You may have opened a savings account for your children as a way to sock away money for college or to teach them about investing. As they grow, however, they’re going to need to learn some other money basics, and that includes managing a checking account.
Those skills might be more valuable today than ever before: 36% of college students at 4-year institutions noted that overdrafting and managing a bank account are the leading causes of financial stress, according to the 2015 Money Matters on Campus survey by education technology firm EverFi and Higher One, a college financial services company. Furthermore, 12% indicated they never check their balances because they are too nervous.
Starting a checking account early for teens is a key way to avoid pitfalls later. “It helps them better learn concepts related to money and can give them valuable practice in a safe environment,” says Natasha Campbell, founder and CEO of Lifestyle Success Unlimited, a financial education company in Kissimmee, Florida.
Here, experts weigh in with strategies to help a teen open and maintain a checking account.
5 tips on teen checking accounts
- Choose the right age
- Know what’s available
- Set it up together
- Monitor activity
- Make it a learning process
1. Choose the right age
While many banks allow you to open a checking account starting at age 13, the best time for your teen might coincide with other milestones, such as a getting a part-time job or learning to drive.
“Generally, what I look for is a level of responsibility that usually comes about 6 months after getting their driver’s license,” says Christina Esterly, a Rio Rancho, New Mexico, mother who has helped her 5 children open checking accounts. Look for signs that your child is able to hang on to a wallet or purse and not lose a driver’s license.
For accounts geared toward 13- to 17-year-olds, you’ll be a co-owner of the account as a parent. This gives you the ability to view the account and set up limits and restrictions.
2. Know what’s available
“There’s a wealth of information online,” says Ryan Bailey, head of retail deposit products at TD Bank. You’ll often find that student checking accounts have lower fees or none at all. At TD Bank, for instance, students who open an account and are younger than 24 will pay no monthly maintenance fee and are not required to hold a minimum balance.
Check for features that will click with tech-savvy teens. “We try to push everything into an online presence,” says Valerie Magness, first vice president at Farmers & Merchants Bank in Long Beach, California. Look for perks such as free direct deposit, mobile banking, e-statements and a debit card.
Some accounts will let you transfer money from your account to your child’s checking, making it easy to get money to your teen.
And if college is on the horizon, look for a bank that has a location on or near campus. “You’ll want to avoid ATM fees,” Bailey says. You can search for checking accounts by city or ZIP code with the help of Bankrate.
3. Set it up together
If possible, link your child’s savings account to the new checking account, advises Allan Prindle, president and CEO of Power Financial Credit Union in Miami.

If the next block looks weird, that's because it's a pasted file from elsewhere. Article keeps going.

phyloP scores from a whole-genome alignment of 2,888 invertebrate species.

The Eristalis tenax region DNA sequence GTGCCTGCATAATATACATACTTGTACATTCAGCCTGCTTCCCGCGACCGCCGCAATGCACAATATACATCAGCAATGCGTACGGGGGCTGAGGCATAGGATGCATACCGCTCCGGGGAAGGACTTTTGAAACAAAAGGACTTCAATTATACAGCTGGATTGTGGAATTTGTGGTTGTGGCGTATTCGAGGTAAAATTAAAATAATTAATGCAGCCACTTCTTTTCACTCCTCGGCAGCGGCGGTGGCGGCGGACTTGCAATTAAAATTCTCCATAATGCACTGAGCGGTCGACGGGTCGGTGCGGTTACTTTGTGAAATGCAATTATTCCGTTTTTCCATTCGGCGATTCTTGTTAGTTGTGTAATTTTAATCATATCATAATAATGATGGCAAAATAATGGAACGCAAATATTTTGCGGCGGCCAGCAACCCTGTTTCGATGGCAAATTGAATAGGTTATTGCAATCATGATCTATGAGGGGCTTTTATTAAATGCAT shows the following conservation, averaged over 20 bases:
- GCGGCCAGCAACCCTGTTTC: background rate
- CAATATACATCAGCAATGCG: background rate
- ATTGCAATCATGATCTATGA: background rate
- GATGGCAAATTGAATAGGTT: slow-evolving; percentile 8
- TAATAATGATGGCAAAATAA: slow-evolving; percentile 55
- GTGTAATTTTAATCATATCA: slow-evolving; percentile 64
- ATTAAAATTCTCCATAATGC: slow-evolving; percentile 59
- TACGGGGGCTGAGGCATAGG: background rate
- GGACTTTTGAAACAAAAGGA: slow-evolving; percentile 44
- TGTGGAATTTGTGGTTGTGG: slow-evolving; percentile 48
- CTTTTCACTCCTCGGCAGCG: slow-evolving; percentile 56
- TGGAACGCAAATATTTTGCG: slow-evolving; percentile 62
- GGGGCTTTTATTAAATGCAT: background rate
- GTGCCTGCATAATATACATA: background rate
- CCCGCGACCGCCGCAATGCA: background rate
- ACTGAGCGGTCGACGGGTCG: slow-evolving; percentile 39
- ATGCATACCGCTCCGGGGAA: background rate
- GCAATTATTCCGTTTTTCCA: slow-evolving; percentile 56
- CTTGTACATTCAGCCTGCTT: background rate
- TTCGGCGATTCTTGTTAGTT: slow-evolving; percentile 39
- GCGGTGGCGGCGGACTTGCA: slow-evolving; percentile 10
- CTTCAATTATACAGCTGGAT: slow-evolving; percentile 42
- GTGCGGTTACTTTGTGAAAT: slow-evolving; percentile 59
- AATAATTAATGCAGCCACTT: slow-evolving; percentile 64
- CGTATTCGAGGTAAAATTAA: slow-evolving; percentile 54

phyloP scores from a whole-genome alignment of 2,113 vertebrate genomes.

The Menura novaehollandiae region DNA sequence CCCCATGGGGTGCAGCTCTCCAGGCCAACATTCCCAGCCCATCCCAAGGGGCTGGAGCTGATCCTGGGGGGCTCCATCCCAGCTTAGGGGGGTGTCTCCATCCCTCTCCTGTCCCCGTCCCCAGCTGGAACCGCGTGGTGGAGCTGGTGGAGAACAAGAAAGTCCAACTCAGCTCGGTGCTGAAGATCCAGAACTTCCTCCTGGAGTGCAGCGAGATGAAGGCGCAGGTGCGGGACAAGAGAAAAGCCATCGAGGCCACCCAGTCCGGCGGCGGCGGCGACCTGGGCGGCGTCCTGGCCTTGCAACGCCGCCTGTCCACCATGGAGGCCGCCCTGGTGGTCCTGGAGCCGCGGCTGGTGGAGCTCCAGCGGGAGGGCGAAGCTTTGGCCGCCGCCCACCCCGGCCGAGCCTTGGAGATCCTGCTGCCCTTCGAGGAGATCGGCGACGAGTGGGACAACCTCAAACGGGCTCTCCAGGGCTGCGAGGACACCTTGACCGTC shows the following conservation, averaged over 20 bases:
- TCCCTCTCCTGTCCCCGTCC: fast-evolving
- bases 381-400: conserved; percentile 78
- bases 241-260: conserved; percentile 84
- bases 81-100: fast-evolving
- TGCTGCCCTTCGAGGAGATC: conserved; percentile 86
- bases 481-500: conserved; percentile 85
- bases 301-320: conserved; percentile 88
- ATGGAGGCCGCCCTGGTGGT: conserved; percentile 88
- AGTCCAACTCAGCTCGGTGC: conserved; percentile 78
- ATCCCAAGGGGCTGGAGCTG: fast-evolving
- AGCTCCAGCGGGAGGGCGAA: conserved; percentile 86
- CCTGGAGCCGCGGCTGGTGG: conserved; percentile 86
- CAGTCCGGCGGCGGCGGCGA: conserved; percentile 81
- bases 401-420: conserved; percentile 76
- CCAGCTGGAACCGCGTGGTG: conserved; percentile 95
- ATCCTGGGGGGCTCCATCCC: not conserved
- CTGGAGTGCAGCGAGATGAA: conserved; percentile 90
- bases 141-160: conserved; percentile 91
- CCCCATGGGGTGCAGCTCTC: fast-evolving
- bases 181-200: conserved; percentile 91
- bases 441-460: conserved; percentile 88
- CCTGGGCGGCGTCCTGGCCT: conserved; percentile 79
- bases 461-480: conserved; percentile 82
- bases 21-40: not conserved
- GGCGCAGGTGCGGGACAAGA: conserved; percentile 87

Then, walk your child through the process of depositing money earned from jobs, birthdays or allowances to the account. Place some in savings for later and some in checking for spending.
Remember that while your child has watched you swipe a debit card for years, he or she may not fully understand how the transaction works. “Explain that a debit card connected to an account is the same as cash,” Campbell says.
Then, when your child uses a debit card, “track the transaction and watch the process,” suggests Prindle. Show how after the card is swiped, funds are deducted from the account. Hang on to the receipt until the transaction goes through.
If the bank allows you to deposit checks through a smartphone or tablet, show your child the steps involved to take advantage of this feature.
Also, “teach your child the importance of never sharing account information with friends and to always use privacy measures when shopping,” adds Campbell.
4. Monitor activity
Once your son or daughter grasps the basics of the transaction process, consider a strategy Campbell coins the “power of 60.” Most banks have apps for use on a smartphone or tablet. Show your child how to take 60 seconds every day to check the account balance.
Many institutions have a daily debit card limit for protection, notes Prindle, and “you can customize the amount charged on a card during the day.” Try starting small with a limit of $50 or $100 a day. Also consider setting restrictions on ATM withdrawals, beginning with $50 a day.
In addition to checking activity online, request text alerts if the account is low.
5. Make it a learning process
Esterly has set up a system in which her teens receive a stipend once every 2 weeks. From that amount, they need to cover gas, dining out, miscellaneous purchases and entertainment. “We also warned them if they overspent on some categories and didn’t have gas money, they’d have to do extra chores to earn more money or take it out of their savings account,” she says.
“Most institutions allow you to set checking on and off for overdraft. Turn it off,” advises Prindle. Your teen might be rejected by a merchant at the point of sale because of insufficient funds, but you’ll avoid the overdraft fees, which average $32.74 per instance, according to Bankrate’s most recent annual checking study.
“There’s so much more technology available today than in the past,” Prindle says. “It’s refreshing to be able to have these limits and controls — you can let them do a few things, but now the account won’t go negative. If they lose the card, you can turn the card off. The technology is pretty neat.”